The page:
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Today, data archiving is an essential part of an organization’s record management. Data management is highly crucial  for  companies that process large amounts of information. The greatest benefit of archiving data is that it reduces the cost of primary storage.

Data archiving is the process where an organization creates a long-term archive of their structured and unstructured data for reasons like compliance requirements, EMR/EHR changes, lawsuit management, storage reduction, and information governance. It is the process of moving data that is no longer actively used to a separate storage for long-term retention. Archived data consists of older data that remains important to the organization or must be retained for future reference or for regulatory compliance reasons. Data archives are indexed and have search capabilities, so files can be located and retrieved. These archives are also repositories of vast knowledge.

Healthcare data providers collect data from various sources, including patient records, medical devices, and clinical data systems. There are a number of key considerations when choosing a healthcare data partner, including the type of data required, the partner’s reliability and security, and of course, pricing.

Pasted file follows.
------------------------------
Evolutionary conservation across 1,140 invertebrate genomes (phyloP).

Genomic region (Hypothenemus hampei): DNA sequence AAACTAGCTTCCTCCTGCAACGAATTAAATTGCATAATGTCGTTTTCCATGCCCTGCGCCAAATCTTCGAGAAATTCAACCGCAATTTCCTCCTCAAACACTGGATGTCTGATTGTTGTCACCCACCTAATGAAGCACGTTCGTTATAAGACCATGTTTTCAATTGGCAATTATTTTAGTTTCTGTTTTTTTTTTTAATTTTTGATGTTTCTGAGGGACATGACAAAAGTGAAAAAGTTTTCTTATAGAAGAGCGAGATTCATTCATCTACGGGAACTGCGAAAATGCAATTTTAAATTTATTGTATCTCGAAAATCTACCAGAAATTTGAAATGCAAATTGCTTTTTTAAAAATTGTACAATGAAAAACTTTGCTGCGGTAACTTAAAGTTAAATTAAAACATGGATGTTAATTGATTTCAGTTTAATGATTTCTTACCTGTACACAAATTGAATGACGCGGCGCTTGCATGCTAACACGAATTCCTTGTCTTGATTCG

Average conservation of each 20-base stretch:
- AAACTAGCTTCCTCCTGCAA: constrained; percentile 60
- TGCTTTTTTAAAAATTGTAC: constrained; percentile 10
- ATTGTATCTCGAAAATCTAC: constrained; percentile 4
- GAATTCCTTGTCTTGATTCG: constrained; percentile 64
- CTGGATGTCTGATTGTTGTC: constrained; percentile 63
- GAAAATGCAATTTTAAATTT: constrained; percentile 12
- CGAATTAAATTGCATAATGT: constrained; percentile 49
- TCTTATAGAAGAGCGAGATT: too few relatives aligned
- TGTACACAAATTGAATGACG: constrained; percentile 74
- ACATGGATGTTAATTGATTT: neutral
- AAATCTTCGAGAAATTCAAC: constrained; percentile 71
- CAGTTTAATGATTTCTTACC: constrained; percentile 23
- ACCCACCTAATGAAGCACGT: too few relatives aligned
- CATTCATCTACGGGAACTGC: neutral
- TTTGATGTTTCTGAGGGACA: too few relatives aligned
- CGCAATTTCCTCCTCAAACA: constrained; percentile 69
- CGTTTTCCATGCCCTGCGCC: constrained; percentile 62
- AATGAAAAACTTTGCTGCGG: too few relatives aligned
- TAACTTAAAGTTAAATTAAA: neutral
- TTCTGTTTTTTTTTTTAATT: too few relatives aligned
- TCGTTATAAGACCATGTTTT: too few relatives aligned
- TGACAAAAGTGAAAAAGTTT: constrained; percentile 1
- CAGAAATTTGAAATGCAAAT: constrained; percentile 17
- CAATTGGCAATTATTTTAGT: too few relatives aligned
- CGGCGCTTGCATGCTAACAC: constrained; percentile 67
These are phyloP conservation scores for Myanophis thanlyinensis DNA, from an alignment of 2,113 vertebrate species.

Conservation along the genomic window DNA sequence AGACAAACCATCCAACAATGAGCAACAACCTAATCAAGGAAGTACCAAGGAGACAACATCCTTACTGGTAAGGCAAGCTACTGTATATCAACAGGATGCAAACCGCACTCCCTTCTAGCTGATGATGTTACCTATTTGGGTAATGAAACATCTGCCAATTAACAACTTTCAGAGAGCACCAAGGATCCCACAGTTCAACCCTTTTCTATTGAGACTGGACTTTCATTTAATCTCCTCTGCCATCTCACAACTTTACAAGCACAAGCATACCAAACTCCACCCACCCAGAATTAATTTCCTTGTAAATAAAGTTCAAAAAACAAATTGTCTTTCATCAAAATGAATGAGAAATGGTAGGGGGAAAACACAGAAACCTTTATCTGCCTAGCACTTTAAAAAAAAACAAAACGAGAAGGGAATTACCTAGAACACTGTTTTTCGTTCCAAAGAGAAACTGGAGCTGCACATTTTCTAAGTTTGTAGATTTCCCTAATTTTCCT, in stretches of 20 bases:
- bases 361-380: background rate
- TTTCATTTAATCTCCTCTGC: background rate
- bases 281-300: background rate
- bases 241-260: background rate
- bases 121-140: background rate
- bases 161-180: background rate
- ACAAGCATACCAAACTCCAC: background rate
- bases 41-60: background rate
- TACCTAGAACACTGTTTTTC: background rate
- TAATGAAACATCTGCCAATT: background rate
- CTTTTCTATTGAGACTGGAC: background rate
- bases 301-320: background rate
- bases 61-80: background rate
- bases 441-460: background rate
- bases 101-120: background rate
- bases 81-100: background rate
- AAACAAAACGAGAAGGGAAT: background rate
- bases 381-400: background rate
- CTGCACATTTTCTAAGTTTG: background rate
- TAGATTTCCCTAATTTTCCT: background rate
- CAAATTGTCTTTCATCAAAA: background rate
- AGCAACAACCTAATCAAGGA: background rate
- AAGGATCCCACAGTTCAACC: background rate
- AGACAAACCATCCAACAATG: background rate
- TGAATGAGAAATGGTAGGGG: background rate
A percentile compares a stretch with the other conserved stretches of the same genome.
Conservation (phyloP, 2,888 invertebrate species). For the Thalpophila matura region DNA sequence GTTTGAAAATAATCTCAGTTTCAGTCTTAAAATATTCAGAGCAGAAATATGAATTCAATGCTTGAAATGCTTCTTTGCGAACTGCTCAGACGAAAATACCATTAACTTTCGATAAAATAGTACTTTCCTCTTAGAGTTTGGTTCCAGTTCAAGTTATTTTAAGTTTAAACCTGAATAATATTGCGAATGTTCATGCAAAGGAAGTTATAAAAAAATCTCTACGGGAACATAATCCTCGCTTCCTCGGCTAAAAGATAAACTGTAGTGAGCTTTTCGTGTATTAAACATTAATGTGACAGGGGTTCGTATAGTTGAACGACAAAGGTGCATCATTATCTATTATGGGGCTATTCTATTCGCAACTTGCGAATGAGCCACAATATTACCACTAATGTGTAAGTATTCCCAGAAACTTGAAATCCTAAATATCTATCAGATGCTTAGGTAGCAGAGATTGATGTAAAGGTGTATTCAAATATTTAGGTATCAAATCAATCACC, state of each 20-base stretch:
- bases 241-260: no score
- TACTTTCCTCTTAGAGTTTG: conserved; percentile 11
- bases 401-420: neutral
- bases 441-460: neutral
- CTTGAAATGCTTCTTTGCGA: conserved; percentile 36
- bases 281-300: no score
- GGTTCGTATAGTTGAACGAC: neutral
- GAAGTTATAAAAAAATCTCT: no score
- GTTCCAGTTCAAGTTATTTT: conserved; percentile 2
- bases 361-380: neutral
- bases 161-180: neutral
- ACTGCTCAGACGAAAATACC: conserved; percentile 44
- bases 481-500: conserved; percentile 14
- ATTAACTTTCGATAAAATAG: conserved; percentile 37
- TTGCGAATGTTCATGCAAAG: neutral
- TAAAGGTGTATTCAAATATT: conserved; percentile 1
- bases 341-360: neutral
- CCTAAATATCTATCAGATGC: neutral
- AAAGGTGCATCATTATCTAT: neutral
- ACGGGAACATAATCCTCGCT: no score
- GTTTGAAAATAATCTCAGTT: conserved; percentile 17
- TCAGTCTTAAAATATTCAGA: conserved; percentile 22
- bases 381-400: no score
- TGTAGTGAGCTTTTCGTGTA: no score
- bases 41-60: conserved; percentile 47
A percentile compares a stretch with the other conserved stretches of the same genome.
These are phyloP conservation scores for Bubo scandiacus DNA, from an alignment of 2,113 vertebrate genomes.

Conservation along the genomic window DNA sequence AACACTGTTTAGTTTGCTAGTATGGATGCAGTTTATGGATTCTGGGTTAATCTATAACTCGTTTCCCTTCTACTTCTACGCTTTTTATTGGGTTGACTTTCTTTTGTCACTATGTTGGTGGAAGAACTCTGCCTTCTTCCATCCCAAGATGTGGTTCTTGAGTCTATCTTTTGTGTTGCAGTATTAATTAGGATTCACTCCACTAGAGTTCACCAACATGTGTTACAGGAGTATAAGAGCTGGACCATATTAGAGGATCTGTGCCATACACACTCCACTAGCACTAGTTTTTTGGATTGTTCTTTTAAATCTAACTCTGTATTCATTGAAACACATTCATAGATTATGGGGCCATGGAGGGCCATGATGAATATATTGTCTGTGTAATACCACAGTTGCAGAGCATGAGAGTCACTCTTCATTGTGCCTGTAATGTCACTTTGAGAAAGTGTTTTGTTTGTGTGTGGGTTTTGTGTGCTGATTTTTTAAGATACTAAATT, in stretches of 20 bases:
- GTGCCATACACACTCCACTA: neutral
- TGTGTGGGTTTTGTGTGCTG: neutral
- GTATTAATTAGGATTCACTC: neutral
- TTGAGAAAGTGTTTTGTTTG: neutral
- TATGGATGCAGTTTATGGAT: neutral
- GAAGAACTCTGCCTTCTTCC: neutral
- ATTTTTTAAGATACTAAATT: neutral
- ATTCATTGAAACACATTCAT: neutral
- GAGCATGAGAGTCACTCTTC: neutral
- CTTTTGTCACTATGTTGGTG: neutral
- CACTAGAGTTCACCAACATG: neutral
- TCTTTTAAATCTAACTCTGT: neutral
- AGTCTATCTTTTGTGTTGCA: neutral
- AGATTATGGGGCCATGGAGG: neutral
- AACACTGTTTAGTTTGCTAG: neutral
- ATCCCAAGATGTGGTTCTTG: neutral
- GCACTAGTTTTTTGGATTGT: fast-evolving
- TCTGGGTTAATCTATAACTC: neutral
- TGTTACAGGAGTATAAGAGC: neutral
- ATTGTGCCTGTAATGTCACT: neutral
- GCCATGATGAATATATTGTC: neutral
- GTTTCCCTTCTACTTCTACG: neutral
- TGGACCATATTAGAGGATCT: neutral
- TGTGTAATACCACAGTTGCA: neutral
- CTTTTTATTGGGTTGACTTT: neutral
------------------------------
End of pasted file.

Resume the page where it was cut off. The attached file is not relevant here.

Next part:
While data is being highly valued nowadays, organizations are starting to recognize the importance of strategic data archiving. If your healthcare organization is going through a transition and has or will have legacy applications; it’s a great time to consider a healthcare data archive plan. Your old legacy system(s) contain valuable data that must be preserved.  Keeping the old system running can carry high maintenance costs and be a potential security risk. . Therefore, let’s dive into the need of data archiving and explore its advantages, along with some reasons why healthcare facilities are switching archival vendors.


Table of Contents:

  • Why Are Healthcare Providers Switching Archival Vendors?
  • The Need For  Data Archival
  • Important Factors While Deciding an Archival Vendor